The Coronavirus epidemic comes at a particular time for the global economy. The forecasts made in December 2019, that is to say, before this epidemic, were not stellar. Already in 2019, growth had been only 2.9%, among the lowest figures seen since 2008, when markets were hit by the financial crisis.
Vulnerabilities increased in most major economies over the course of last year. This made prospects for 2020 all the more uncertain. Growth was contracted at a 6.3% annual rate in the fourth quarter in Japan, and Japan still is the world’s fourth-largest economy. This was a much sharper than expected result. It could be explained by another consumption-tax hike. In Germany, industrial output fell sharply in December (-3.5%). The situation was not rosy in France either, which posted negative GDP growth for the fourth quarter and very bad results for industrial output (-2.6%). Hence, the world’s fifth- and tenth-largest economies, respectively, were experiencing their own troubles. The United States, the world’s second-largest economy, still appeared relatively resilient by comparison. Nevertheless, 2.1% real (inflation-adjusted) GDP growth in the fourth quarter of 2019 hardly qualifies as a boom. And in China – now the world’s largest economy in purchasing-power-parity terms – growth slowed to a 27-year low of 6% in the last quarter of 2019. Some were already questioning if globalisation had not gone too far. They would certainly be strengthened by what happens now.
The Coronavirus epidemic (COVID-19
) then provided a telling example of the consequences of globalisation. From a strictly sanitary point of view, we have been witnessing an epidemic; the virus presents a fairly low level of danger but it is highly contagious
. This is why the number of cases is much higher than those of the 2003 SARS epidemic and the economic consequences will be far greater. This epidemic, which started in China, then spread around the world due to means of transport, reviving traditional quarantine measures.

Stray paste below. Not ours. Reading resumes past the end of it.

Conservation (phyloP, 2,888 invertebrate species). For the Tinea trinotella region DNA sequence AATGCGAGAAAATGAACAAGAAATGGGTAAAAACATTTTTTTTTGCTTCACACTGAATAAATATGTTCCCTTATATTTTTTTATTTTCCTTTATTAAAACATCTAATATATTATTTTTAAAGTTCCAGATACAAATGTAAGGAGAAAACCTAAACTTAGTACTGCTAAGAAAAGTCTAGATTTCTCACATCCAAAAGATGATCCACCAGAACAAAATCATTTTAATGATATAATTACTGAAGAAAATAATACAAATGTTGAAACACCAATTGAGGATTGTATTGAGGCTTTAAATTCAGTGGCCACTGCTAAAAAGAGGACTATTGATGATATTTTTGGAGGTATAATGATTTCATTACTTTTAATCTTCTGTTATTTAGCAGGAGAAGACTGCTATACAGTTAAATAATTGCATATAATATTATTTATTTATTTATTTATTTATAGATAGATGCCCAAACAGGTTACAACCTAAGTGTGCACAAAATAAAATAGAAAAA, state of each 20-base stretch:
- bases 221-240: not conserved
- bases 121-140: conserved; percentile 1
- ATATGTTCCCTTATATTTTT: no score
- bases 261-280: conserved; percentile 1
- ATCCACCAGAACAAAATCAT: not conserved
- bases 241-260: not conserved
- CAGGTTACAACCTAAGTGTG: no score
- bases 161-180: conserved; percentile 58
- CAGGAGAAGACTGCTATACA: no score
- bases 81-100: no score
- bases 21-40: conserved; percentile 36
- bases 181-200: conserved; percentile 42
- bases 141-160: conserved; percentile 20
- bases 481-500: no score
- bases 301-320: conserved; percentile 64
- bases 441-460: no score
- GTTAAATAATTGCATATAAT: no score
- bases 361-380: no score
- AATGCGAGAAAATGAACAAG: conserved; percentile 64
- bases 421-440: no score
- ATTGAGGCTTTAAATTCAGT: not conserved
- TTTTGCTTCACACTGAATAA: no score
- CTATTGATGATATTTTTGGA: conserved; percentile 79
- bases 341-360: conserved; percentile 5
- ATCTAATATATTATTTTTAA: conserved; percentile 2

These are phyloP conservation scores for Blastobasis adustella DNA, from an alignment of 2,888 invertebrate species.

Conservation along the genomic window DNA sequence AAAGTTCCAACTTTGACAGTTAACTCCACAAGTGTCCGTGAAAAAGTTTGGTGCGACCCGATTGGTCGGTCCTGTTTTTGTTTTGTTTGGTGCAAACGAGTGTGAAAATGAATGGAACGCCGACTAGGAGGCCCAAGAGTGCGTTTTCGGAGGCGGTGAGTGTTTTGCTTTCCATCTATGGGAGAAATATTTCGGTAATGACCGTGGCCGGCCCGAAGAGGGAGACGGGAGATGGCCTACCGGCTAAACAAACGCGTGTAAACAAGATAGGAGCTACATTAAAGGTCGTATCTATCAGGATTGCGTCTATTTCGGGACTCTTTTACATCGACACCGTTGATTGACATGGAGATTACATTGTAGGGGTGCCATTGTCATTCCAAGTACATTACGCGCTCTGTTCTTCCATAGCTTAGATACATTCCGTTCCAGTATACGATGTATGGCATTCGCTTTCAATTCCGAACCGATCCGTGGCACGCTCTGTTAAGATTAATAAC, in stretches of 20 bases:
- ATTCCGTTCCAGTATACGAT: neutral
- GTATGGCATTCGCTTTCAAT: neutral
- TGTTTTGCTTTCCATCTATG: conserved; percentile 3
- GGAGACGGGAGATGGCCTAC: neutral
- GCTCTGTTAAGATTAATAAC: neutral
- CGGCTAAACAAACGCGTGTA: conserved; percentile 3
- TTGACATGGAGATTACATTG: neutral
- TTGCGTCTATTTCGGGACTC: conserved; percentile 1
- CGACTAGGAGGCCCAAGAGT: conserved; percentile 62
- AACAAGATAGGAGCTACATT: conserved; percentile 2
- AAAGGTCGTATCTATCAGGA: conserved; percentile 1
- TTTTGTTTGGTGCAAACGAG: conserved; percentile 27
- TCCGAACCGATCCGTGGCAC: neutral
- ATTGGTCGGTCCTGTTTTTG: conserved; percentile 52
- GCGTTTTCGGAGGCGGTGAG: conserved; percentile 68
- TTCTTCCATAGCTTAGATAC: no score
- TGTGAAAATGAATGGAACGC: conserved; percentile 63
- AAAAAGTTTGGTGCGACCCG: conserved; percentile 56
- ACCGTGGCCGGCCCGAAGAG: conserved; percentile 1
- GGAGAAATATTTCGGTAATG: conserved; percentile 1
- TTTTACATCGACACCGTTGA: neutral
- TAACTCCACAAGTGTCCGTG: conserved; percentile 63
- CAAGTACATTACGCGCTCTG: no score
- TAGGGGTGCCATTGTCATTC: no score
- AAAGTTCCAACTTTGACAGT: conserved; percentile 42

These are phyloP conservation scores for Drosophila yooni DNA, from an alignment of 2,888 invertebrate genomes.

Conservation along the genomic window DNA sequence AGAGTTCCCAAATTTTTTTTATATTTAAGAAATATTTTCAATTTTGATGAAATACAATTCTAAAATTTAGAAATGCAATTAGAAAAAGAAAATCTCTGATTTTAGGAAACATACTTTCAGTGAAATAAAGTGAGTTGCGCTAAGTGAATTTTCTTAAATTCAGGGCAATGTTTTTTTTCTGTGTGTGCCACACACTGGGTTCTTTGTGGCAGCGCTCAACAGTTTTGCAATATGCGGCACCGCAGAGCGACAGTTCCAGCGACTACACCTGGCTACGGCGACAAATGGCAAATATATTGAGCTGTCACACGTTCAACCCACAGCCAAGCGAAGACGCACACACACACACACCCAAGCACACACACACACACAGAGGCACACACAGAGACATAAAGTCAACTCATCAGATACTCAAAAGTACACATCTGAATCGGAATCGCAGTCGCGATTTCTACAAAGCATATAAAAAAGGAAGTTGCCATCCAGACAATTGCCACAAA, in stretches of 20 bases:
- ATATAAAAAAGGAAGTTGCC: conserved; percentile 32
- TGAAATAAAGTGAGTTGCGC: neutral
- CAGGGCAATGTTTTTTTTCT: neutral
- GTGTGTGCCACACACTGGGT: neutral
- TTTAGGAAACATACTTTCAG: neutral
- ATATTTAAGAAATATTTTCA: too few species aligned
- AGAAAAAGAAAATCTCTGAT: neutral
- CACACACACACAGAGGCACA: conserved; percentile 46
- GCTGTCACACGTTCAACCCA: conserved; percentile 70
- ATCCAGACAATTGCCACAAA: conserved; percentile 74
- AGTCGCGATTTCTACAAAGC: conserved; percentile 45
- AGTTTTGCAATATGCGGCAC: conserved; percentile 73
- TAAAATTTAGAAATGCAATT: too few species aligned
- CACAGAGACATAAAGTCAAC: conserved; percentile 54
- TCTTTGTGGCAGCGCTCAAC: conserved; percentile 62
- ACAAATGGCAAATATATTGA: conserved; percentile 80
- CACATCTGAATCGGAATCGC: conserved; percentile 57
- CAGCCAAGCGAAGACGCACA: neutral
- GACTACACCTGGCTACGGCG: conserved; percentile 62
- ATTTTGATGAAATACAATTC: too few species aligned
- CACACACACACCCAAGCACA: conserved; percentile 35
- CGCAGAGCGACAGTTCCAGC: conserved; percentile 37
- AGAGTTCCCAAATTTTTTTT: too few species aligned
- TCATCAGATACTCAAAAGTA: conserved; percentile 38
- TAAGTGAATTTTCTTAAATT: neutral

There is in fact little difference exists between the “plague of 1720” in Marseilles and COVID-19 in terms of how these mechanisms spread, if it is not obviously the dangerous nature of the disease. The outbreak two centuries ago was also linked to the globalisation of the time. It was a ship, Le Grand Saint-Antoine, which brought germs and their vectors, fleas and rats, from the Levant. However, this epidemic was not inevitable.
It was as a result of serious negligence, and despite theoretically-strict safeguards which included the quarantine of passengers and goods, the plague spread in the city. It seems that the rules of the quarantine were not respected and that the allure of quick gain allowed for the ship’s cargo to be unloaded too quickly. As was often the case in this type of epidemic, the poorest and oldest districts were the worst affected. The plague spread quickly in the city, where it caused approximately 40,000 deaths among 80,000 to 90,000 inhabitants. Then, it spread throughout Provence, where it claimed between 90,000 and 120,000 victims among a population of around 400,000.
If they had been correctly applied, as history indicates, the quarantine measures of the 18th century, as with our “containment” measures, would have been effective. There would certainly have been deaths, but no epidemic. It was because the decision had been made to put profit before security amid the risk that the disease could spread.